This is a great weight saving meal that cooks quickly and doesn’t use a lot of fuel – a win all around – but especially wonderful when its a bit damp and chilly out.

Serves 2

miso seasoning

 

The Trail Head- How It All Began

The Trail Head- How It All Began

Cheryl, Graham, Cheryl's Brother Chris and their friend Ben on the Long Trail

l-r: Chris, Cheryl, Graham and their friend Ben on the Long Trail

Imagine this scene: You’re on the trail backpacking, mid summer and you have 20 miles or more left in your trip. With two days of solid mountain hiking behind you, you’re Hungry. Capitol H. Heck, capitol everything else – HUNGRY. The kind of hungry that makes freeze dried pouches of nonsense edible, and  a Cliff bar for dessert sound good. Hungry. The trail is gorgeous, the weather is great and your companions couldn’t be more fun. But this much exertion requires a good amount of food input and you just can’t stop thinking about it. You think of  pizza – thin slice, Brooklyn style – the kind you fold in half to eat. Of tall lovely glasses of lemonade with ice, making condensation drip down the sides of the glass and that sweet / tart liquid that would just make your taste buds sing. You think of thick cuts of juicy red meat topped with blue cheese or sautéed mushrooms or… Well, you understand. You think about Food, all the delicious, delicious food that you’ll have.  Just as soon as you leave the trail that is. You look down in your hand at the somewhat sawdust-like nutrition bar your clutching, sigh deeply, choke it down and keep walking.

Just such a scene was deep underway a couple years ago in early August, Green Mountains VT.  Day two of a three day trip and four of us were stopped for the night in a lovely little cabin on the Long Trail. Laughing and joking with the others, we were heating water for our pouches of freeze dried Thai while snacking on some hard sausage, cheese and bread Cheryl’s brother Chris had brought. Suddenly Chris breaks out a garlic clove, shallot, and (wait for it…) a 1 oz vial of olive oil?! Wait. What the deuce?! Is this guy seriously sautéing said garlic and shallots and adding it to rice?! Holy cannoli!!! That SMELLS GOOOOD!!!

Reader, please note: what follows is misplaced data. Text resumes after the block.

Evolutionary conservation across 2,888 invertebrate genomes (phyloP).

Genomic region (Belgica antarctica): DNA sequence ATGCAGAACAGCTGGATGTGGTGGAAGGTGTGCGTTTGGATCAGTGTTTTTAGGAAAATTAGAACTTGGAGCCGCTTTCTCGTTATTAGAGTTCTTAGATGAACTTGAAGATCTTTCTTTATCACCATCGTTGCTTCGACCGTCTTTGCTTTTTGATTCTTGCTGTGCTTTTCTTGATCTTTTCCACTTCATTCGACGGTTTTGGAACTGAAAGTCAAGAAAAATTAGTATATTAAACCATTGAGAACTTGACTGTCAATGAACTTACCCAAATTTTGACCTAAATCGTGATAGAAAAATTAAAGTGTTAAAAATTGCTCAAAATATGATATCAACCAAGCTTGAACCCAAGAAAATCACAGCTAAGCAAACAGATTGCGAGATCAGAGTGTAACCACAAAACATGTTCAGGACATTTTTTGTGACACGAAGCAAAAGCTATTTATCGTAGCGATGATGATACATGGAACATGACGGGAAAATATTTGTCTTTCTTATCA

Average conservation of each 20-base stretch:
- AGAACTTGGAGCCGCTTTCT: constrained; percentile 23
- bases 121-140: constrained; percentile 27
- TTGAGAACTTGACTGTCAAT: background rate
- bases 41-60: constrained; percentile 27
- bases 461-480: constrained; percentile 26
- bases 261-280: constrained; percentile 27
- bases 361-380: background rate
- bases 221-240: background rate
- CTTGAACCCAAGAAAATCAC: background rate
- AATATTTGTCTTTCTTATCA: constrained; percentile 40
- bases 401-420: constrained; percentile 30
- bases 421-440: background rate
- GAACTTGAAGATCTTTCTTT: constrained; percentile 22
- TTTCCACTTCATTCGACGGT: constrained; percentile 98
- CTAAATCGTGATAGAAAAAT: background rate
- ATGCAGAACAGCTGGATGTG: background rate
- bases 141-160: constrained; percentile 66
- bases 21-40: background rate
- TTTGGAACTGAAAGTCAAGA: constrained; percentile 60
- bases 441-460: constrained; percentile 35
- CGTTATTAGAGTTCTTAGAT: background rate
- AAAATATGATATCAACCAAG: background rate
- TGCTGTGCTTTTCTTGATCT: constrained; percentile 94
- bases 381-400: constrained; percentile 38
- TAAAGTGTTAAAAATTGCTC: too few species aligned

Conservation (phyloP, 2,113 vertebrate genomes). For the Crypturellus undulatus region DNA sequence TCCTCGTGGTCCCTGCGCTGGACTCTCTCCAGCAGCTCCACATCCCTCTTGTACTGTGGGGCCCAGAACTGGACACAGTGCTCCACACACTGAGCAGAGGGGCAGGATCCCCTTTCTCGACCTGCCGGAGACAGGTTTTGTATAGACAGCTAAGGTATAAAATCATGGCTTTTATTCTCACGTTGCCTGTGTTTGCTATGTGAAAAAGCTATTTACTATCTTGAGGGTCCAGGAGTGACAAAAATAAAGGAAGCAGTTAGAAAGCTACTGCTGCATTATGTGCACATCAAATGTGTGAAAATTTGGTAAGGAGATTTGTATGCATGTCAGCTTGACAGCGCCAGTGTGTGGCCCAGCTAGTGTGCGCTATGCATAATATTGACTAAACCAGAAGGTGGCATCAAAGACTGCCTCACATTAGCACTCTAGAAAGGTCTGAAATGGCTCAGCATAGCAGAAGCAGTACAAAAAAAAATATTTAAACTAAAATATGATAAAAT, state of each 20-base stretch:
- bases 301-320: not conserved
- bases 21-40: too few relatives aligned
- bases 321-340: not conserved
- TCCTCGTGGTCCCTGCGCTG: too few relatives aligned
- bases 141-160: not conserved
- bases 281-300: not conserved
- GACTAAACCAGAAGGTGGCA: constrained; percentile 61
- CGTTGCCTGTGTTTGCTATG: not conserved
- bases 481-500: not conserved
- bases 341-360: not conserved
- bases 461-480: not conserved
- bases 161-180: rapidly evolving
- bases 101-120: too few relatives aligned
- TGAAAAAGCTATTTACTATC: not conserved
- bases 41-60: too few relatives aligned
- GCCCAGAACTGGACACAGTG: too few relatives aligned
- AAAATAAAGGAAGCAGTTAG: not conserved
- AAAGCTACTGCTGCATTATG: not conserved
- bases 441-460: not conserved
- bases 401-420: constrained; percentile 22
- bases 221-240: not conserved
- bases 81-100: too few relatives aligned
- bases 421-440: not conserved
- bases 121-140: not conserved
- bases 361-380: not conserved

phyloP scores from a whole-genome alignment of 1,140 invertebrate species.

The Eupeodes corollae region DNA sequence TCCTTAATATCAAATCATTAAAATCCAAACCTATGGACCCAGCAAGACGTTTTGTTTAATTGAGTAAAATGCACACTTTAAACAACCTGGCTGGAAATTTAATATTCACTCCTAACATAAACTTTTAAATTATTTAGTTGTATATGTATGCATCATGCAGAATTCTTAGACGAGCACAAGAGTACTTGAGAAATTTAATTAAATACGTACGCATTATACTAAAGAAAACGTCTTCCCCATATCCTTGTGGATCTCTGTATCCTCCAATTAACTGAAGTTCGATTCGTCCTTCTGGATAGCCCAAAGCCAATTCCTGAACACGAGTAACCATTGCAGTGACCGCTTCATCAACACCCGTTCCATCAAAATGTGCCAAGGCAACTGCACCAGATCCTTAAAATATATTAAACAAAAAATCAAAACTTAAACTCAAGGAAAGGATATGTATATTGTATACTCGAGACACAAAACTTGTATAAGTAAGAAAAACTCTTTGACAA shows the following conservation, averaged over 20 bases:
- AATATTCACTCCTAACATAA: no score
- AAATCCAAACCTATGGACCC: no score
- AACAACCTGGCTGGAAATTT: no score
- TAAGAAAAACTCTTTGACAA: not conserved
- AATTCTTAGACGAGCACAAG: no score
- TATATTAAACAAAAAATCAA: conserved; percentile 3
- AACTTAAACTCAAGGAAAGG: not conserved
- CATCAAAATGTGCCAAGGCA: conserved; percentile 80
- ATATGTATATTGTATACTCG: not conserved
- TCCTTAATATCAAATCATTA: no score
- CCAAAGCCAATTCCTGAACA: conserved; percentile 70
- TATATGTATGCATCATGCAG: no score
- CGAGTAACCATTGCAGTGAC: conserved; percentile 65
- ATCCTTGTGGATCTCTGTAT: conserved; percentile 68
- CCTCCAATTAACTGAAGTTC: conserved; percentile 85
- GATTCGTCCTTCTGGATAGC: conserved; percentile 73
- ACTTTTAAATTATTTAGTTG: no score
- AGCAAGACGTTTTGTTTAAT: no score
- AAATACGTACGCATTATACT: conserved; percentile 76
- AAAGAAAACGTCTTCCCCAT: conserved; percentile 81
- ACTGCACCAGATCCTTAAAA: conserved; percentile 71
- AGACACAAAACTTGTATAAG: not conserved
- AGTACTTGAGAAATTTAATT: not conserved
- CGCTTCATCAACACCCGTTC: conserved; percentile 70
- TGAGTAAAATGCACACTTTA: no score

Graham & Cheryl somewhere on the Long Taril

Graham & Cheryl, Long Trail VT

Graham and Cheryl look at each other in shock – one thought between them. “How could we have missed the boat on this gravy train?” Between us we have over 30 years in kitchens and not once did the thought of a trail side sauté occur. Aspiring trail gourmand Chris now adds bouillon and freeze dried tortellini to his pot, reduces the heat and covers it. Casually leaning back he snags a slice of parmesan and proceeds to pour himself another glass of wine. Our minds blown we sat still in shock. Our Peanut Thai had suddenly lost its appeal.

Fortunately for our tummies and taste buds,once we recovered from our chagrin, we approached that scene with a singular decision, “challenge accepted”. We have since traveled our own food journey that has included hiking and backpacking, pairing food and cocktails, snowshoe adventures (BTW – salad for lunch is a poor choice when the weather under 30 degrees), canoe camping mishaps, and cliff side rock climbing lunches. We have had triumphs and failures but continue to enjoy every adventure.

From these experiences we present to you – Two Hungry Hikers. A diary of sorts, covering the very thing you cant stop thinking about… Food.  And how to enjoy the adventure of preparing  it outside.

All the fixins for Chris's Carb Bomb Simmer

All the fixins for Chris’s Carb Bomb Simmer

Chris’s Carb Bomb Simmer

  • 2 garlic cloves
  • 2 baby peppers (red & yellow)
  • 1 shallot (simply hiker sized)
  • 1/2 tube of basil pesto
  • 1/4 cup 10 minute rice (select your favorite)
  • 1/2 cup Barilla tortellini
  • 2 bouillon cubes (I use Knorr vegetable)
  • 2 cups water

Directions: In my frying pan I sautéed the shallot, garlic, and peppers in a little olive oil until I got them to sweat. Then add the basil pesto and set aside (you only have one burner…)

Bring the water to boil and add the rice, tortellini, and bouillon. Reduce heat a bit to save fuel and stir every couple minutes to keep the rice from sticking to the thin titanium.

When the rice and tortellini are almost done, dump in the pepper and basil mixture.  Cover and let cook until tortellini are done.

Carb bomb. BOOM!